So salvation is all by grace. That is the conclusion reached by the council of Jerusalem. And new Gentile believers do not have to become Jews, put themselves under the Law of Moses or be circumcised (phew) to be proper believers in God. God has received them by faith and given them the Holy Spirit. No works required.
Or are they...?
We get to the odd little verses 15:19-20.
First, a pastoral conclusion from James: let's not make it difficult for Gentiles who are turning to God. But then, let's insists that they abstain from food polluted by idols, from sexual immorality, from the meat of strangled animals and from blood. Oh, so there are works you have to do, then? AND it seems to be based not on the gospel but on Moses, who has been preached from the earliest times (v21).
What are we to do with these instructions on behaviour for Gentile believers, based on Moses? Are they a new Law? A summary of the Mosaic Law showing that they actually do have to obey?
Thankfully, no. The New Testament is very clear that Christians are not under the Law for justification and not under the Old Testament food regulations as part of the Law. Check it out in Acts 10, where God declares all food clean. Christians may eat anything. But are there circumstances under which we it would be better not to? Yes, and the verse that explains it best is Romans 14:20-21:
All food is clean, but it is wrong for a man to eat anything that causes someone else to stumble. It is better not to eat meat or drink wine or to do anything else that will cause your brother to fall.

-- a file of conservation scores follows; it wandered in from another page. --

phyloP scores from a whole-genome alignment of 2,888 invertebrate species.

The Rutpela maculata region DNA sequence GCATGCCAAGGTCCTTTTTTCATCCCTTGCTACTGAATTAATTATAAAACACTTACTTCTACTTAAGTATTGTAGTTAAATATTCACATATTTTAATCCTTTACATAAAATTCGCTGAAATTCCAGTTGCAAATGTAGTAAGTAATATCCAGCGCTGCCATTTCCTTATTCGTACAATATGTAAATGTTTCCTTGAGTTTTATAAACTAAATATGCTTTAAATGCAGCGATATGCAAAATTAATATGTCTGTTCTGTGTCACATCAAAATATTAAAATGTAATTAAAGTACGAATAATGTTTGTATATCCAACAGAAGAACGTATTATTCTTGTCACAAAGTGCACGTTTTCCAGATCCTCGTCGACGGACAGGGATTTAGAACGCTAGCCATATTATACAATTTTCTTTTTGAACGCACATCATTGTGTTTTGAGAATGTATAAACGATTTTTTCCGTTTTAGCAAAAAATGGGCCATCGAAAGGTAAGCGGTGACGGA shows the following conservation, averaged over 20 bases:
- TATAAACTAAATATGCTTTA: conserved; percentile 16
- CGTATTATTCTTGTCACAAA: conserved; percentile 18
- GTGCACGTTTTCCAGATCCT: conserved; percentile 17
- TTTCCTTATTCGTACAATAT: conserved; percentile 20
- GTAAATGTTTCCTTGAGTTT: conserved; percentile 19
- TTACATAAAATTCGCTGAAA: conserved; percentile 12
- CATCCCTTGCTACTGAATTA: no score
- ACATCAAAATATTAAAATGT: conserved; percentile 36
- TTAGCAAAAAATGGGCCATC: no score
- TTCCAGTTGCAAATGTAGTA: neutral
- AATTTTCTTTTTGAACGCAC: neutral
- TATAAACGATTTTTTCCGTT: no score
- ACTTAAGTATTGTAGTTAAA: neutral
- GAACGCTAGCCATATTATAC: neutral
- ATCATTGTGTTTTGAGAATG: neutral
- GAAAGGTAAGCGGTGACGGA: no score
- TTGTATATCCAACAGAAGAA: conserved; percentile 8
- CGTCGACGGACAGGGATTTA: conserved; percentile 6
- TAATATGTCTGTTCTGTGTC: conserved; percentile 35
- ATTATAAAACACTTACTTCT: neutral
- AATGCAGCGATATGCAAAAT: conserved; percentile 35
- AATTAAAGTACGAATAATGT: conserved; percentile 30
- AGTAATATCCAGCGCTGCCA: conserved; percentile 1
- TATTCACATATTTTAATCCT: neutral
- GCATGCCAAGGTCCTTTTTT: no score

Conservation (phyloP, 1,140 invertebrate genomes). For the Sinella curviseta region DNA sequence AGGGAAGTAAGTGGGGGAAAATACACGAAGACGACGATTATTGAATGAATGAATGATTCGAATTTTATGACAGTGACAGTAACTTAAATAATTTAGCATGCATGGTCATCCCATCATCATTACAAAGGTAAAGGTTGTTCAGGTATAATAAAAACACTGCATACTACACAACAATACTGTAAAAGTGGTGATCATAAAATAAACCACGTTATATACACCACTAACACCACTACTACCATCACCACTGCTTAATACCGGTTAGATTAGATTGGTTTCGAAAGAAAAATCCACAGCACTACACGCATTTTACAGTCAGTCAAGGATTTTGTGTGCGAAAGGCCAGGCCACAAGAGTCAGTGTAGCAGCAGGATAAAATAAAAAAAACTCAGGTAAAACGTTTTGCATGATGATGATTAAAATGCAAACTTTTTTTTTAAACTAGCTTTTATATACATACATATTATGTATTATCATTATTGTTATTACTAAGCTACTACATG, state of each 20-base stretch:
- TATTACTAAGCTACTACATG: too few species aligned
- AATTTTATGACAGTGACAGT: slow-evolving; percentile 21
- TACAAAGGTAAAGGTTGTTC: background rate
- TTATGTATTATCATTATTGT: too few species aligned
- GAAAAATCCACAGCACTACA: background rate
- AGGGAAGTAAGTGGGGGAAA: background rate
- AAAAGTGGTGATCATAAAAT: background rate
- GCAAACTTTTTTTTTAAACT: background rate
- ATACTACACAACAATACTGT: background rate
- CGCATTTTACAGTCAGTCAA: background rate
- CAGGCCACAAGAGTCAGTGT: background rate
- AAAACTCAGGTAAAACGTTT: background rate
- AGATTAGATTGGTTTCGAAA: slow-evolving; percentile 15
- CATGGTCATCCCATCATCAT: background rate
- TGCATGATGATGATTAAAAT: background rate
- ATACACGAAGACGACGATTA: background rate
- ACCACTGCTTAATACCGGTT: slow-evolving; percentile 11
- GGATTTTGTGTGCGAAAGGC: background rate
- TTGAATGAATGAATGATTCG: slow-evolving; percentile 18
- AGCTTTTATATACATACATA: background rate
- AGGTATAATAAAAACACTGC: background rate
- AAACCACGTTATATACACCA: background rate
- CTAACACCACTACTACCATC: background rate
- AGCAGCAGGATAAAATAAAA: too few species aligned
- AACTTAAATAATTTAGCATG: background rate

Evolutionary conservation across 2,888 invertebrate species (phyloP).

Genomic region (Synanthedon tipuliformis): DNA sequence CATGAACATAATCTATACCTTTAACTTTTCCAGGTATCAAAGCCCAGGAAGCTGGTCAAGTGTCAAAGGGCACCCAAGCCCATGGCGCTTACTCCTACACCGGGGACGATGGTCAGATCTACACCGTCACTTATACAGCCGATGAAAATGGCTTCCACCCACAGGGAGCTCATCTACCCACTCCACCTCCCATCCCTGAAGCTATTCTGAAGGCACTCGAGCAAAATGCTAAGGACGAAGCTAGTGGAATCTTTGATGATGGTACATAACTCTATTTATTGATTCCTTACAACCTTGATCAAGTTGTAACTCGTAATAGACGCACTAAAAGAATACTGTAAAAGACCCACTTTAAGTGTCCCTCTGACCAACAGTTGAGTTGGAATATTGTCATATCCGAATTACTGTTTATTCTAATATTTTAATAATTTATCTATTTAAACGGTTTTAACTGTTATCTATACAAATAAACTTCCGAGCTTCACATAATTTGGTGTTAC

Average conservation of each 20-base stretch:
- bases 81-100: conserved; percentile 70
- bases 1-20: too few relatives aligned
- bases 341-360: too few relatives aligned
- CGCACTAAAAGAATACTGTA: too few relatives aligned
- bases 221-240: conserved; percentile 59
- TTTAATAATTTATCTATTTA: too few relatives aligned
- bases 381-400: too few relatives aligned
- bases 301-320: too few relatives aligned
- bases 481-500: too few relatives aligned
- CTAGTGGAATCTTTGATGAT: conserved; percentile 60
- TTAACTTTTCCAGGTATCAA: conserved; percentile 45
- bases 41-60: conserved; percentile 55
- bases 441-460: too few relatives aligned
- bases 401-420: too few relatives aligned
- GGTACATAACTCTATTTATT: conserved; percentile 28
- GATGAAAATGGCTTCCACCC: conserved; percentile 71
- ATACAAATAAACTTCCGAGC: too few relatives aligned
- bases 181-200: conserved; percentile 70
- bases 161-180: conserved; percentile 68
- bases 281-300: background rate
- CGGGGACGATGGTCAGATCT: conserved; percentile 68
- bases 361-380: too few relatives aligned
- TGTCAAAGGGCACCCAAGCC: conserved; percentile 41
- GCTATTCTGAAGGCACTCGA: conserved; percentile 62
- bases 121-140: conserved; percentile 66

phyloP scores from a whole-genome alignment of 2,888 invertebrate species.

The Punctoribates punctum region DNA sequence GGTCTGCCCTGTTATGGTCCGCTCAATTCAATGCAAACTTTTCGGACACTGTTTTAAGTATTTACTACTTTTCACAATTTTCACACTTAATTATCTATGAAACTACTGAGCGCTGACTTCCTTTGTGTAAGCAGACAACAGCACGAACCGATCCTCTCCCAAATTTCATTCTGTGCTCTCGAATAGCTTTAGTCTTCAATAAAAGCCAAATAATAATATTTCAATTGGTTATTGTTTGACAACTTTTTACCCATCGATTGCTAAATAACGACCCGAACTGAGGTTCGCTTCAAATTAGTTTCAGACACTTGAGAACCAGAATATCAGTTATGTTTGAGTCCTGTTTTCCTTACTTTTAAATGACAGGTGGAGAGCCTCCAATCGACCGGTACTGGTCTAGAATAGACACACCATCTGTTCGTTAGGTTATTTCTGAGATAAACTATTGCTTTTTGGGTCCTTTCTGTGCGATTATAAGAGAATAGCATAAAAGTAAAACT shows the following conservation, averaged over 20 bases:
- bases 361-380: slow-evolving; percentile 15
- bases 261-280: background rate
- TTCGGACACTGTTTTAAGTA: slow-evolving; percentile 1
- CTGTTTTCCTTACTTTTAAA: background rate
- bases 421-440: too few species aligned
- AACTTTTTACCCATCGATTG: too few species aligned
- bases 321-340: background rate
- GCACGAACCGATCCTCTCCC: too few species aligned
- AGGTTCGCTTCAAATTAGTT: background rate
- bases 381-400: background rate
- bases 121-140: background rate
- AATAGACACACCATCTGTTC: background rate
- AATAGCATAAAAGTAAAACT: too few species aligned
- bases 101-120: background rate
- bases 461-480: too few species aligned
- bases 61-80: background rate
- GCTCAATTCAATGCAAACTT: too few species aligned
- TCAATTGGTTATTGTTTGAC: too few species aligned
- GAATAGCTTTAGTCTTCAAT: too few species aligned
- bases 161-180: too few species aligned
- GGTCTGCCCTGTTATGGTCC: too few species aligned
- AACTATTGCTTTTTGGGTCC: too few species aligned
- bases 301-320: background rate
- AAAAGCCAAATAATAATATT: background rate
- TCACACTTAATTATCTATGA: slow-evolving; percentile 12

That's it. Brotherly kindness and respect to the consciences of newly Christian Jewish believers is the reason for the stipulations from the Jerusalem counsel. "Do this because Moses has been preached, people are sensitive about these things and have a conscience about them. Don't exercise your freedom in a blatant way at the expense of their conscience."
If the Jerusalem Jewish believers are told to make it easy for the new Gentile believers, and do so in love and at high personal cost, then this is the call to the new Gentile believers to make it as easy as they can on the consciences of the Jewish believers.
Whenever change is afoot there will be tender consciences and people who resist change simply because any change challenges received ideas of godliness. That's good: innovation should be tested and ought to stand up to the scrutiny of people who want to be godly (even if they have always understood that through a certain cultural lens). During the process of transition it is vital for the "Jerusalem church" to make it as easy as possible for the "new Gentile believers" and for those believers in turn to be as sensitive as possible to tender consciences.